Nancy Famolari lives with her husband, five horses, two dogs and five white cats on a farm in the Endless Mountains of Pennsylvania. Her stories and poems have appeared in Long Story Short, Flash Shot, Fiction Flyer, Lyrica, Alienskin Magazine Clockwise Cat, and Matters of the Heart from the Museitup Press. She received an award from Fiction Flyer for one of her flash fiction stories. Her novel, Summer’s Story, will be available from Red Rose Press in the fall 2008. Her mystery, Murder in Montbleu, will be available from Red Rose Publishing in 2009.
What are your future writing plans?
I have a second book under contract to Red Rose Publishing. This novel is a murder mystery, Murder in Montbleu. The setting is a small town in Pennsylvania similar to the one I live in. I’ve become very friendly with the characters in this novel and have two other novels that use the same setting, Lake House and Buttermilk Falls Murder. I’m still in the process of editing them, but hope to find a home for them.
Do you write the same genres you read?
I read mysteries and romance. These are the genres I write. I find that when I’m writing something I’d like to read myself, my story is more interesting. The characters start to talk to me, and I have fun listening to them. I’ve tried to write in genres I don’t read and it comes out flat.
What draws you to the genres you write?
I’ve always loved mysteries. In fact that’s my preferred genre. My next book Murder in Montbleu due this year from Red Rose Publishing, is a cozy mystery. I had great fun with it. I decided on a romance for Summer’s Story because I think harness racing is romantic. I’d been involved in harness racing as a breeder, owner, and trainer for years. I thought it would be fun to write a book with that as background. When I read, I like to be taken to a place outside my ordinary work-a-day world. Harness racing for most people, except those who work in it, is quite foreign. I enjoy romance, particularly the Nora Roberts style of romance. I don’t do serious erotica. I also have great fun with mainstream romance, but mysteries are my first love.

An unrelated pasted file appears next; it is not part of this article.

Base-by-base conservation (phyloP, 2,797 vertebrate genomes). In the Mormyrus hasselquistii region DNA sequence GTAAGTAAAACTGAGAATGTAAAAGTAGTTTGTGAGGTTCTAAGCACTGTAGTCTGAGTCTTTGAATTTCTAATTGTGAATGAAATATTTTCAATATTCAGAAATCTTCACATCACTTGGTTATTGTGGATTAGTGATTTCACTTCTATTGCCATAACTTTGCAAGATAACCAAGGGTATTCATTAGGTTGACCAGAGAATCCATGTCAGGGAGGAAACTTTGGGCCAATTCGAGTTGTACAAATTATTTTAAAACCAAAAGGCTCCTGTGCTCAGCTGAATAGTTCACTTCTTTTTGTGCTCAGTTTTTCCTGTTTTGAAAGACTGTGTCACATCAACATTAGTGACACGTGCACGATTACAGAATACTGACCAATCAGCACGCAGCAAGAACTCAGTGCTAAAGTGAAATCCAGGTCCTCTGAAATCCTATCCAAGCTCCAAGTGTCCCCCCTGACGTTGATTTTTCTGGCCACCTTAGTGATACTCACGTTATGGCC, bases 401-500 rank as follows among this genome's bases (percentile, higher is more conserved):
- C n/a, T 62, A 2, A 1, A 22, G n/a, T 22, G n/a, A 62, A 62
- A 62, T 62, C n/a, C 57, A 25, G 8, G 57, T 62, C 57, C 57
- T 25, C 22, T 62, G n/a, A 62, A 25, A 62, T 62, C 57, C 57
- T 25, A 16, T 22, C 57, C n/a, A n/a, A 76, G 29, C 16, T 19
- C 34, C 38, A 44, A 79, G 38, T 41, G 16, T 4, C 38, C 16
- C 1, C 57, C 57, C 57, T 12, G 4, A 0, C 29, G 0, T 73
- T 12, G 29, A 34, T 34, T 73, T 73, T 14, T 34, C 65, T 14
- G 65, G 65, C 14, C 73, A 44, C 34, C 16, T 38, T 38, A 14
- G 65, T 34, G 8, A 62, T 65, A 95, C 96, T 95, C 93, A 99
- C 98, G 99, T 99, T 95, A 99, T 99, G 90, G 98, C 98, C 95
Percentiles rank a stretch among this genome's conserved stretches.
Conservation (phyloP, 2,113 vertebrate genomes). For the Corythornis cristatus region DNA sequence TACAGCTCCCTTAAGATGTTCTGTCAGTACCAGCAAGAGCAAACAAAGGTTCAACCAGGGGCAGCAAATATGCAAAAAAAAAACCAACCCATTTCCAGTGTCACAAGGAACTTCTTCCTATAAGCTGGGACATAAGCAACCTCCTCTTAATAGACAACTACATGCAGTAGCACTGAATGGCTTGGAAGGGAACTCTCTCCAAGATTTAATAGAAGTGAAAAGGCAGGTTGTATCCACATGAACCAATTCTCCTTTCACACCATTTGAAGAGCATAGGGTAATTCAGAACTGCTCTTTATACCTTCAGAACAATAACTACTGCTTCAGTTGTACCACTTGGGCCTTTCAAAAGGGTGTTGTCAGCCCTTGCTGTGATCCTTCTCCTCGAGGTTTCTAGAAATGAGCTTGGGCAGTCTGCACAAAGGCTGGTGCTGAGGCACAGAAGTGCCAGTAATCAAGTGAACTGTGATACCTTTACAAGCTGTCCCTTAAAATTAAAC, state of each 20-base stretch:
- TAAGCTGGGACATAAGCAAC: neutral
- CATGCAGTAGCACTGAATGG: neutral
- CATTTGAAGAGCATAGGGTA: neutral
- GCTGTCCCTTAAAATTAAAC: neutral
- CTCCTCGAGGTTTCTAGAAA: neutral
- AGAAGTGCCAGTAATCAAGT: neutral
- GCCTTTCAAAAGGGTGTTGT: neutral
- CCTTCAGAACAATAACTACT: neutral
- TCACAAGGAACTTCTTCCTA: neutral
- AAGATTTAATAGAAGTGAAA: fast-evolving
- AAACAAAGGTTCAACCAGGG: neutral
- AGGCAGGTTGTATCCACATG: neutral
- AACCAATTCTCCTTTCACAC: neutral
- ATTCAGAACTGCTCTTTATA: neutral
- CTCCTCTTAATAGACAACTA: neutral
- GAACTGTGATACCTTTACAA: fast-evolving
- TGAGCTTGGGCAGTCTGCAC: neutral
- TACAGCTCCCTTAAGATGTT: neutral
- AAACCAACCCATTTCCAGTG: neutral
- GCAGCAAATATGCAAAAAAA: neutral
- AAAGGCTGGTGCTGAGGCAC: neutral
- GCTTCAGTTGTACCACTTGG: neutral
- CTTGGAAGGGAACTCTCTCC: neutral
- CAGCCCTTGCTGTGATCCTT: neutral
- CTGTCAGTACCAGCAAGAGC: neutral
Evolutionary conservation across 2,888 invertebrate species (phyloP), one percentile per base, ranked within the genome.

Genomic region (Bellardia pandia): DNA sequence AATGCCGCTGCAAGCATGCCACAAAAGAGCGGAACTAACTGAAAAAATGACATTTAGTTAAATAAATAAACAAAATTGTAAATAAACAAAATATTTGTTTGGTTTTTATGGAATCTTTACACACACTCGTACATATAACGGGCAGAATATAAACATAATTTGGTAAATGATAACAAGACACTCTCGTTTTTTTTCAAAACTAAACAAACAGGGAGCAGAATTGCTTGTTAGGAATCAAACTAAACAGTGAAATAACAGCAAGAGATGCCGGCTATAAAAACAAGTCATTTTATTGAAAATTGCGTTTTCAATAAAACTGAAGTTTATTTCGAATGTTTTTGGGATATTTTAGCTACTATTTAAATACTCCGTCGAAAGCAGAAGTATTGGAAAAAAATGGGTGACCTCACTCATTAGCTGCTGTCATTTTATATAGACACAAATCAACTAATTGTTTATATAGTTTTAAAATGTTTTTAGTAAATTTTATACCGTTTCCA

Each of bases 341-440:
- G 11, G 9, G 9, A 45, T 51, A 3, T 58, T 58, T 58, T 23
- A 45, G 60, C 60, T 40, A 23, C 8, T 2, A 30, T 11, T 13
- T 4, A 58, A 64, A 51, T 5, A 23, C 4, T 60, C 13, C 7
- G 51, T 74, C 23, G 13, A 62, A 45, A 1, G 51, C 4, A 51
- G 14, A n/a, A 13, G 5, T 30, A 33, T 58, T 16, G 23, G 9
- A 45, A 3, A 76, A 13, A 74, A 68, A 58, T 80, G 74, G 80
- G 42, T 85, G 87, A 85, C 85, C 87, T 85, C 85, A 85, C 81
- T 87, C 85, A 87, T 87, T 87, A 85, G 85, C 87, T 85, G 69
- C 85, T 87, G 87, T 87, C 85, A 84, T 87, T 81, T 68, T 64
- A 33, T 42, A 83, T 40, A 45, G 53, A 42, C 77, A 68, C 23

What is the best tip you can give someone who wants to write?
The best tip I can think of is apply your seat to the chair and write. Courses are great, so are critique groups, but the sad fact is that you have to put in the hours developing your voice and learning to use all the things you’ve discovered in courses. Critique groups are a double edged sword. You can get valuable information, but you have to have enough self-confidence to decide what to accept and what to reject. It is, after all, your work. It has to please you.
Thanks for stopping by, Nancy. More about her book, Summer’s Story, will appear in this blog on the 21st of January!